Many people will not be familiar with the PISA ranking system. With so many acronyms in the education sector - GCSEs OFCOM, etc - most have probably not encountered the Pisa term. It certainly has nothing to do with that north western costal city in Italy with the leaning tower - nothing quite so glamorous as that.
PISA stands for the Programme for International Student Assessment. It was set up by the Organization for Economic Co-operation and Development (OECD), and intergovernmental economic organization, consisting of more than 70 member countries. Its primary objective is to assess the ability of 15 year olds` academic abilities in mathematics, science and reading. Their assessments began in 2003, and are repeated every three years.
In order to fulfil the criteria of the OECD, to participate in the PISA assessment each country must select at least 5000 students. The test itself consists of a two hour written tests, where reading and language comprehension skills are appraised; There is also a multiple choice section, and a specific mathematics part to the assessment material. The whole test in its entirety would last 6 hours, but no one student actually takes the entire exam; instead it is broken up between different students.
The result of all this testing is that the competing countries can be ranked against each other, such as in the table below, which may make disconcerting reading for those who believe our education standards are among the best in the world. The UK comes in at a disappointing 27th in Mathematics, falling a place since the last PISA test. In Reading the UK is only ranked 23rd, a large drop from 2006, when it was in the top 20.
|1||Shanghai (China)||Shanghai (China)|
|2||Singapore||Hong Kong (China)|
|3||Hong Kong (China)||Singapore|
|5||South Korea||South Korea|
|23||New Zealand||United Kingdom|
|24||Czech Republic||United States|
|26||United Kingdom||Czech Republic|
The table above shows the latest PISA results, which were published in 2013, and clearly shows the highest performers are the Asian countries, with the UK trailing far behind. What is the reason supremacy of Asian countries over their European counterparts? Have they fashioned a highly effective teaching practice, an academic version of the Suzuki method, a Japanese music teaching philosophy, which has produced some of the greatest performers in the world? The answer may be more prosaic: Asian children usually have a far longer school day than students anywhere else. Lessons in South Korea began at 8:30am, and can finish at 5pm, with many children supplementing their studies with further lessons at a `Hagwon` school from 6:00pm until 9:00pm. This grueling schedule takes place five days a week; and while it may seem draconian to us, it certainly yields results.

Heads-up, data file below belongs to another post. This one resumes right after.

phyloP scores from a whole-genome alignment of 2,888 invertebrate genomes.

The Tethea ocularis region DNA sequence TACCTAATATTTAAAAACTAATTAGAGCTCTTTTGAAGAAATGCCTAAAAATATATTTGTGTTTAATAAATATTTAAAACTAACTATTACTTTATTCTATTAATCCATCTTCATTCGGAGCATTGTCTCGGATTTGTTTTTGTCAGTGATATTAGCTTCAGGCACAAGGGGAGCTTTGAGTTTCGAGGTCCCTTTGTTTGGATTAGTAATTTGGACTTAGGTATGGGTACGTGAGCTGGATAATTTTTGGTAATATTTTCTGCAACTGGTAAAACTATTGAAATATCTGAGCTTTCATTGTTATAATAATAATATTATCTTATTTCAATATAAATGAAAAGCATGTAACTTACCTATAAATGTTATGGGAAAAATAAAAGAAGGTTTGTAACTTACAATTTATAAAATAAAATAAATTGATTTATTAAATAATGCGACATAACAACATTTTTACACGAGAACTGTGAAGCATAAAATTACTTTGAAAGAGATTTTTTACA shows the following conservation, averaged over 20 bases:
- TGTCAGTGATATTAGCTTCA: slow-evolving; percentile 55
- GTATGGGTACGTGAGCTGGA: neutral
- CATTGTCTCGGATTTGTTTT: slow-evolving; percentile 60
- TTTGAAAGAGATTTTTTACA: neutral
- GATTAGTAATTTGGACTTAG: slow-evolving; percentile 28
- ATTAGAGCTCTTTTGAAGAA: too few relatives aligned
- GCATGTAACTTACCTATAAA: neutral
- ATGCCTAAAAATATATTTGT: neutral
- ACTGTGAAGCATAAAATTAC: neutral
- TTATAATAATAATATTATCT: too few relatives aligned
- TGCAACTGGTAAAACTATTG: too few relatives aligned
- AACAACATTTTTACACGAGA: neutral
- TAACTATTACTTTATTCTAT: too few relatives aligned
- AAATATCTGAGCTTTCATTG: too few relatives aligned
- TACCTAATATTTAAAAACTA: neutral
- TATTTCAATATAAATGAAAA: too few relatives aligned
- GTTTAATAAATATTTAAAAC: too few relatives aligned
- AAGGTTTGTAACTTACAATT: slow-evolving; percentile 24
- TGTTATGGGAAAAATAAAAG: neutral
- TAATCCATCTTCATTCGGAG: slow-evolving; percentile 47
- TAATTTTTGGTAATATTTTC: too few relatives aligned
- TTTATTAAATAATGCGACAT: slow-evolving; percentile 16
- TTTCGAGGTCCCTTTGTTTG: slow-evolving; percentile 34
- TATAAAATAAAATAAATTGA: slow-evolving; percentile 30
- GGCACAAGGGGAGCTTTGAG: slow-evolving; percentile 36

The PISA results also correlate scores with gender, and what they reveal is that Boys outperformed girls in mathematics in 37 out of the 65 countries; according to the OCED girls `feel less motivated to learn maths and have less confidence in their abilities than boys`.
In the sciences the results show that boys and girls generally perform equally.
The report clearly showed that the wealthier countries performed higher in the PISA scores. This is to be expected: richer countries have more money to spend on education, while a higher GDP is correlated with greater leisure time for adults, which may enable parents to be able to spend more time helping their children learn at home. The report stated that:
The relationship suggests that 21% of the variation in countries` mean scores can be predicted on the basis of their per capita GDP (12% of the variation in OECD countries). Countries with higher national incomes are thus at a relative advantage, even if the chart provides no indications about the causal nature of this relationship.
This should be taken into account particularly when interpreting the performance of countries with comparatively low levels of national income, such as Viet Nam and Indonesia (Mexico and Turkey among OECD countries).
While the average person in the UK may be unaware of the PISA scoring system, its findings should not go unheeded. While some have claimed that the assessment only displays a narrow range, and omits entirely more subtle attributes, such as artistic, moral and civic development, it is hard to be indifferent to statistics that show the UK falling far behind many other countries in the core academic subjects.